After being diagnosed with breast cancer in 2001 Johnson became more vocal on the issue, stating "Breast cancer can happen to any woman, regardless of who she is. I am acutely aware it is something many women still do not believe will happen to them."[14] Cancer was later to become one of Johnson's responsibilities as Public Health Minister.

As Public Health Minister, her responsibilities included policy on smoking, obesity, drugs, alcohol, diet and nutrition,[15] communicable diseases, sexual health, sustainable development and health inequalities.[16][17] One of her key roles was to improve cervical smear testing, which she achieved in a move to get new better smear tests.[18] With the new test Johnson introduced, there were less false positives, meaning fewer women were now required to return for a second smear due to an error with their first test. Johnson additionally announced plans in 2004 to cut domestic violence during pregnancy with the integration of routine enquiries into antenatal appointments.[19]

Johnson campaigned to cut salt levels, setting targets to significantly reduce salt in foods in order to improve cardiovascular health.[20] She gained credit from "salt victims" who had suffered strokes supporting her work to make large companies reduce salt.[21] Johnson's campaign was echoed by Food watchdogs, whilst she pushed for large food companies to make specific action plans in order to reduce salt.[22]

In October 2003, Johnson was the subject of criticism when she was quoted as saying that fluoridation of water should be "the preferred method of preventing tooth decay on a population basis". Simon Thomas accused her of suggesting people should throw away their toothbrushes, Thomas stated the proposals were "crazy" and "full of contradictions".[23] Others such as Martyn Shrewsbury accused her of failing to consider the health risk of fluoride as well as the ethics of medicating people against their will.[24] Johnson later clarified her comments stating "we are not saying that people should stop brushing their teeth".[25]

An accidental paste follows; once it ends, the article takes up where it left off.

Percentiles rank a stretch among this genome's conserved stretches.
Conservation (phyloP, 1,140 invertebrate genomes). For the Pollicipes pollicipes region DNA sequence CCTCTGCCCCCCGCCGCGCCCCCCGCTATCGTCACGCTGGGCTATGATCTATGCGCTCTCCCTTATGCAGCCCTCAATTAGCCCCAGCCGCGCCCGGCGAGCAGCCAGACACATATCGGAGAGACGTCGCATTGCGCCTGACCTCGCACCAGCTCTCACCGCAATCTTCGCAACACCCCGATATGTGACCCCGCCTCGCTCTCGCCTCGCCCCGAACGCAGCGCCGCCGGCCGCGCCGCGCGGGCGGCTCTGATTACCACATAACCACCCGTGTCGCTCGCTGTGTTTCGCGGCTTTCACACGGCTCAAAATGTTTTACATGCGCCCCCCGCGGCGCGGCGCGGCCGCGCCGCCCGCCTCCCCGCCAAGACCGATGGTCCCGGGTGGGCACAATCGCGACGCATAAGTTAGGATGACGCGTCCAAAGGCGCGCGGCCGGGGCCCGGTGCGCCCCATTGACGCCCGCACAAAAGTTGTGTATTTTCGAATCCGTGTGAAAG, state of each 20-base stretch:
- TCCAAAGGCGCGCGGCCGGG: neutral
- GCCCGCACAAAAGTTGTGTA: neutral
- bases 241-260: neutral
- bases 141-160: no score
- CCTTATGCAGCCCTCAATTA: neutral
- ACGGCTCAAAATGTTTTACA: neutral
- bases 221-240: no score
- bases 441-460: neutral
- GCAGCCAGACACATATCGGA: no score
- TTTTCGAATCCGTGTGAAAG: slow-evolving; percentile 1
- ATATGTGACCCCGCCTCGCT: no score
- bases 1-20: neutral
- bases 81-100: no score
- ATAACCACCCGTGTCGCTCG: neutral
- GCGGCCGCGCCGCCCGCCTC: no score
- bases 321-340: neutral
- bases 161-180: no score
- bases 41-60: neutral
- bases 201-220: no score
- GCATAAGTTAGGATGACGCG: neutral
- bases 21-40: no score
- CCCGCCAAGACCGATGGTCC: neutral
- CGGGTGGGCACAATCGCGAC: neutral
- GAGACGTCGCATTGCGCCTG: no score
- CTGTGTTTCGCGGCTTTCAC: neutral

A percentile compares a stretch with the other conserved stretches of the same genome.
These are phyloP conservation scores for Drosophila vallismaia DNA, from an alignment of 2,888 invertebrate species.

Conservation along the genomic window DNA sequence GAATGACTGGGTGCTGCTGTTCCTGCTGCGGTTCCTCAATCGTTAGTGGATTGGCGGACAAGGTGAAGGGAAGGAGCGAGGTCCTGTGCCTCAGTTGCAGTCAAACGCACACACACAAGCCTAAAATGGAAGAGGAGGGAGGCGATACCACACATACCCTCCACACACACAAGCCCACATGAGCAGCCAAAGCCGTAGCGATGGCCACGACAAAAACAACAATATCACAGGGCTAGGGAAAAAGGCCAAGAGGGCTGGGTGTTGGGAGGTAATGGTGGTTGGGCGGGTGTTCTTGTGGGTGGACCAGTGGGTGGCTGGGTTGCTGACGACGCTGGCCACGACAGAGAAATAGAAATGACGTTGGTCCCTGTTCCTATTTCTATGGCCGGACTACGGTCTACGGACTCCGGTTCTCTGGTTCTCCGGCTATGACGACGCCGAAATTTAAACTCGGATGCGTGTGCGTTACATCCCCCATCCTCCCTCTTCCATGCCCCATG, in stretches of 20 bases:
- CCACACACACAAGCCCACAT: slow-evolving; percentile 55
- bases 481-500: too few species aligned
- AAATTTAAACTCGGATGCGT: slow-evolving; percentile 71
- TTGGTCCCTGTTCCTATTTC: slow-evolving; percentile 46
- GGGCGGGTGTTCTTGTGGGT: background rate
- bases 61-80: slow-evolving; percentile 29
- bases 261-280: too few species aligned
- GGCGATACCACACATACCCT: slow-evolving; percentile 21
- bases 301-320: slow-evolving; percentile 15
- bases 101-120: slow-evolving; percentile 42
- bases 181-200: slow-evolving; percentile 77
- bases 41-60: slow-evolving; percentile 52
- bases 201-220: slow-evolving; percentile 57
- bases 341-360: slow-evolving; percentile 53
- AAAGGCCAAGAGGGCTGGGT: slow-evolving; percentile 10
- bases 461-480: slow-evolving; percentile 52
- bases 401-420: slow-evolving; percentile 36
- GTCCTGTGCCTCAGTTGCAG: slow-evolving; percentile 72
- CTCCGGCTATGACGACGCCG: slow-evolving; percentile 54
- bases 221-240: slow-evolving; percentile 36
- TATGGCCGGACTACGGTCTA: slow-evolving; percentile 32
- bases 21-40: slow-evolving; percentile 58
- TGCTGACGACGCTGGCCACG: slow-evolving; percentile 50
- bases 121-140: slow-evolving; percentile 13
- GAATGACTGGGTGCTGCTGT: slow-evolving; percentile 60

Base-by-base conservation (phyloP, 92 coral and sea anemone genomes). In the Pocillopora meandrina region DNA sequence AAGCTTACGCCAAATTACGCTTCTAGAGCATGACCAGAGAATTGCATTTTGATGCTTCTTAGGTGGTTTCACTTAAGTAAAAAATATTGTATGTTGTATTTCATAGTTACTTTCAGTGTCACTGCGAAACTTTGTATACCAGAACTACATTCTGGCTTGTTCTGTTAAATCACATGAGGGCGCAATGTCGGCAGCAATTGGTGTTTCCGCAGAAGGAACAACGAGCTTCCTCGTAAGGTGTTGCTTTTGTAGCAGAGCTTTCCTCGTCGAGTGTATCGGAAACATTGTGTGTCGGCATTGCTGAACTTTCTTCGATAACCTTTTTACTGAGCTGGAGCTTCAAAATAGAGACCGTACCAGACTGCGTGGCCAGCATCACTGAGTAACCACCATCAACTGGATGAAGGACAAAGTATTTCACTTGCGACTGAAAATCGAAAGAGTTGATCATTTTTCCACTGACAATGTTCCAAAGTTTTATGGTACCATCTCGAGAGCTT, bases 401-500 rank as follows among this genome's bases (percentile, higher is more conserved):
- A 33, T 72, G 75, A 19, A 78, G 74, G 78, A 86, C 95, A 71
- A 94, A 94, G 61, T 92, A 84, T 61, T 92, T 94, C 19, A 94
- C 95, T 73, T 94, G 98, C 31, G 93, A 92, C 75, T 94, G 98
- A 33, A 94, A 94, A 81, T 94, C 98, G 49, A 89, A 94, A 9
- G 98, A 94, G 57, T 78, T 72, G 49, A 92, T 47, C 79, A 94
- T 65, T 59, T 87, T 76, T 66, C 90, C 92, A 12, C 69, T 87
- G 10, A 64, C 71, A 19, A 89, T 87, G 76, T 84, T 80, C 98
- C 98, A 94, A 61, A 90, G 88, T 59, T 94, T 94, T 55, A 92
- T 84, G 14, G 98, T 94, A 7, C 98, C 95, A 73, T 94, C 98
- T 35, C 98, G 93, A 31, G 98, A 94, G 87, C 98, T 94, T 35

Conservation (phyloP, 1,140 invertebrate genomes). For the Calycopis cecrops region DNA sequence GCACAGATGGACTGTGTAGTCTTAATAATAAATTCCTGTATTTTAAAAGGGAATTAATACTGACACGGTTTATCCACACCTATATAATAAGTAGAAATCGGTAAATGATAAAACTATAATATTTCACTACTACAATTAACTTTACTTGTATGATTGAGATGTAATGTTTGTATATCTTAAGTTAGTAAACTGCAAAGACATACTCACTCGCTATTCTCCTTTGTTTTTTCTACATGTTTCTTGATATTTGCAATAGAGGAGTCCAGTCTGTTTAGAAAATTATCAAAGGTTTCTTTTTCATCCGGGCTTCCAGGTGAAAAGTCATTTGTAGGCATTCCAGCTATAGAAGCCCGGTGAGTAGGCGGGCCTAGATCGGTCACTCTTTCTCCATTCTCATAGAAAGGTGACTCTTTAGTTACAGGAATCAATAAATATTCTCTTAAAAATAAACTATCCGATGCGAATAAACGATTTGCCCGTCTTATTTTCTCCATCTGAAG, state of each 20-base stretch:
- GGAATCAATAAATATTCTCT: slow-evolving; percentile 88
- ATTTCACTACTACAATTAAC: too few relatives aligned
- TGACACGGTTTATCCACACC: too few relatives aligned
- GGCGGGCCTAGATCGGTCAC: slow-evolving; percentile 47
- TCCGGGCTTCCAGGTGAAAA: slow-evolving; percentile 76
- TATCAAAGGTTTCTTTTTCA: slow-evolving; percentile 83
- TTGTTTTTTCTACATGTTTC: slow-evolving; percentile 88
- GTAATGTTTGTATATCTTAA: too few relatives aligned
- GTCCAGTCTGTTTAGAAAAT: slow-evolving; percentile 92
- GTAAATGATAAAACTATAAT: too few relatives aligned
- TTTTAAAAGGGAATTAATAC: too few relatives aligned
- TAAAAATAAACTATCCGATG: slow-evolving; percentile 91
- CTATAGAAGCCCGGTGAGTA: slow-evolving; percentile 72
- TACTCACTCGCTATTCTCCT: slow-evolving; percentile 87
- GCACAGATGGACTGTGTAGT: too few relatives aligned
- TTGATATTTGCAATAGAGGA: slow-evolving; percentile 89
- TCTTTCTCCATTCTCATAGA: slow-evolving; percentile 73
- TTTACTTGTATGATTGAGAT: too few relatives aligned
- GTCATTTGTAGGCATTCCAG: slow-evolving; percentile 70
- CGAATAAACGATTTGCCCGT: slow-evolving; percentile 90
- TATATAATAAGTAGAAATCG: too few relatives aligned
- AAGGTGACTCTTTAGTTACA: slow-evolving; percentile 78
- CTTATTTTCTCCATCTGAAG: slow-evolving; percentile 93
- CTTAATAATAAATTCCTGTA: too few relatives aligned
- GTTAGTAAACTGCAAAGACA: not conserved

Johnson was defeated in the 2005 general election by Grant Shapps on a 9.2% swing to the Conservatives.[26]

Post parliamentary work[edit]

In 2006 Johnson took the position of Deputy Chair on the Customer Impact Panel, an Association of British Insurers organisation dedicated to improving the customers' experience of the insurance industry.[27][28]

In 2009 Johnson was named Chair of the UK Cards Association,[29] a payments industry body, in which capacity she has attempted to have scientific research on credit card security withdrawn from public availability.[30]

She featured on the Labour's shortlist for the 2007 Sedgefield by-election but failed to be selected as candidate.[31][32] She also made the all-female longlist for the Walthamstow seat in 2008 but was less successful and did not make the shortlist.[33] In 2009 she made a third attempt at becoming a Labour parliamentary candidate by featuring on a controversial all-woman shortlist for the Erith and Thamesmead constituency.[34] The contest was taken over by the central Labour party as the local party was considered incapable of handling the process fairly, leading to complaints that non local candidates were being favoured.[35] Further controversy came when it was revealed one of the ballot boxes had been tampered with at Labour's head office.[36]

Personal life[edit]

She lives in Cambridge with her partner. They have twin daughters, and a son.[14][37]

In 2001 Johnson was diagnosed with breast cancer.[38] Despite treatment for breast cancer, it was reported that Johnson was "expected to spend about 10 days recovering at home in her Welwyn and Hatfield constituency after the operation before returning to work before Christmas, the DTI said."[14] She later commented that she had been "very fortunate to make a full recovery" from breast cancer.[38]


  1. ^ "Vote2001: Candidates: Melanie Johnson". BBC News. 2001. Retrieved 5 February 2009.
  2. ^ Mp, Labour (16 October 2002). "Melanie Johnson: Political Profile". BBC News. Retrieved 4 February 2009.
  3. ^ "United Kingdom European Parliamentary Election results 1979-99: England". Retrieved 5 February 2009.
  4. ^ "The Sex Discrimination (Election Candidates) Bill" (PDF). London, UK: United Kingdom Parliament. 22 October 2001. Archived from the original (PDF) on 20 November 2006. Retrieved 4 February 2009.
  5. ^ Abrams, Fran (22 December 1997). "Maiden speeches that came top of the class". The Independent. London. Archived from the original on 12 May 2022. Retrieved 12 May 2010.
  6. ^ "David Evans: Self-made millionaire and chairman of Luton Town who became an unashamedly outspoken Tory MP". The Independent. London: Independent News & Media. 27 October 2008. Archived from the original on 2 December 2008. Retrieved 4 February 2009.